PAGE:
Alibaba (NYSE:BABA) stock continues to baffle traders. It has traded in a narrow range between $160 and $180 for most of this year. You’d have to go back to the beginning of 2017 to find the last time BABA stock made a major move up or down. If you’ve been looking for big moves, BABA stock has not been the place to focus.
That’s especially surprising, as there has been plenty of news. Alibaba reported all sorts of growth and new business initiatives. Rivals such as Pinduoduo (NASDAQ:PDD) have completed their Initial Public Offerings and achieved considerable success.
On the negative side, the trade war has gotten worse over the past year. Now, its effects appear to be spilling over into the broader economy, with Chinese economic statistics turning down. The recent protests and violence in Hong Kong have added to some traders’ anxiety. What’s it all mean for Alibaba stock?
Investors Are Shunning Chinese Stocks
Our Will Healy rightly noted that investors are assigning a “China discount” to all companies based out of that country. In addition to the omnipresent trade war headlines, there are more specific reasons for concern as it pertains to BABA stock.
For one thing, Alibaba decided to cancel its proposed stock offering in Hong Kong. That makes sense given the rise in political unrest in that city. Still, Alibaba would have liked to have the extra liquidity. An additional stock listing in particular would be nice given the next factor.
The Trump administration is floating proposals that would stop Americans from investing funds in Chinese stocks. While it’s unclear if there’s a realistic path to making any of it law, Chinese companies are already fearing the worst. Given the current optics around Chinese stocks in the U.S., BABA would be a more trustworthy holding if it could establish a second listing, be it in Hong Kong, London, or some other international financial capital.
How Alibaba Stock Can Continue to Grow
Online retail sales growth in China has slowed down dramatically in recent years. Some of that is likely due to the challenging macroeconomic environment. But a big part is also due to saturation of the big Tier 1 and Tier 2 city markets in China.
As a result, Alibaba has been moving into smaller cities and even more rural areas of China to try to keep up its impressive growth rate. In doing so, Alibaba Group is moving into more direct competition with the fast-growing Pinduoduo. Pinduoduo is reporting triple-digit revenue growth, and just saw its stock price double in recent months after a massive earnings report.
In addition to Alibaba’s efforts to reach less urban China, watch overseas expansion. Alibaba continues to make aggressive attempts to expand outside of China. Companies that have focused primarily on the domestic market, like Baidu (NASDAQ:BIDU), are really struggling as of late. BABA’s international diversification could be a saving grace given the growing trade war troubles. On the other hand, Alibaba is spending heavily on acquisitions and overhead to move into so many foreign markets, so watch the impact on its margins this quarter.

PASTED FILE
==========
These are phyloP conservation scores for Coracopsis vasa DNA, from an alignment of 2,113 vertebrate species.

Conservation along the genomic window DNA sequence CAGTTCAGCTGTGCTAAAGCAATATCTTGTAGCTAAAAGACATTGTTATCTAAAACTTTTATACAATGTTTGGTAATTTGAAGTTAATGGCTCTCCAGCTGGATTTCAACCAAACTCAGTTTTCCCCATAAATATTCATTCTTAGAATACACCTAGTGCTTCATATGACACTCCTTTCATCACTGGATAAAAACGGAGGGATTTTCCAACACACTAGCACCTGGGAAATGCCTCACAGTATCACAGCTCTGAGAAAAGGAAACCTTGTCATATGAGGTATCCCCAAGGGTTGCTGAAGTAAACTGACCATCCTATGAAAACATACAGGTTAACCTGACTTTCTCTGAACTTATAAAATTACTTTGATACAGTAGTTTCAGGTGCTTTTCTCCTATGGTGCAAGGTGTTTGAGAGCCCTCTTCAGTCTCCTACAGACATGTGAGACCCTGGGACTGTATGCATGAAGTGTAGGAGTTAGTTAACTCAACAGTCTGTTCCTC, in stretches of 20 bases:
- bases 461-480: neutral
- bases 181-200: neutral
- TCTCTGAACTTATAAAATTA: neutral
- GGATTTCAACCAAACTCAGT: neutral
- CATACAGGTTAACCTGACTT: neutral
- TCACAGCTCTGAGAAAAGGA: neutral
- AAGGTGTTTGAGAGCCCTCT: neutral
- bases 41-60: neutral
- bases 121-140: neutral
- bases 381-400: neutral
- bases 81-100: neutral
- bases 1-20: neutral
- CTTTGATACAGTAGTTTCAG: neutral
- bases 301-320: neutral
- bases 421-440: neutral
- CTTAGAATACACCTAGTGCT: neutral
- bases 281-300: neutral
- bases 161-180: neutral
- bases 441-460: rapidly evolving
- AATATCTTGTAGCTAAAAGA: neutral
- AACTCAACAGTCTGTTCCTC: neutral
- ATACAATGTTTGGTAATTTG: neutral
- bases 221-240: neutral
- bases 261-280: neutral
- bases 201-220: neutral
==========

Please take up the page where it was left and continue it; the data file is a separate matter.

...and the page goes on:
BABA Settles Class Action Lawsuit
Normally, shareholder lawsuits against companies don’t amount to much. There are always exceptions, though. Two weeks ago, a New York judge approved Alibaba’s $250 million dollar settlement to BABA stockholders of record in 2014-15.
What happened? Shareholders alleged that Alibaba inflated the valuation of its IPO by concealing an active investigation into the company. China’s State Administration for Industry and Commerce was probing Alibaba for permitting the sale of counterfeit goods on its site prior to the IPO. Yet Alibaba reportedly failed to disclose this fact to prospective American investors. Once publications reported about the Chinese investigation into fake goods, BABA stock tanked nearly 13% on the news.
Shareholders rightly became furious, and sued the company. And they actually won a respectable judgement; $250 million isn’t a back-breaker to a company of Alibaba’s size, but it’s more than you’d usually expect from this sort of lawsuit.
BABA Stock Verdict
I’ve never owned BABA stock, and that’s unlikely to change anytime soon. The company’s accounting practices make it a bit of a black box. Sophisticated short sellers that have pointed out other wrongdoing at Chinese-listed firms insist that Alibaba is problematic. And, as we saw with the class action lawsuit settlement, American investors may end up being the last to know if something goes wrong with the business.
As it turns out, you have a more credible rival to Alibaba, JD (NASDAQ:JD) that also trades at a far cheaper valuation based on its sales. BABA stock may work out well for shareholders, particularly if there is a speedy resolution to the trade war. Also, keep in mind, Alibaba is slated to report earnings Friday before market open. This could boost Alibaba stock as well, depending on what sort of numbers they report. Long-term, though, Alibaba stock is a ton of risk for its modest potential upside.
At the time of this writing, Ian Bezek owned JD stock. You can reach him on Twitter at @irbezek.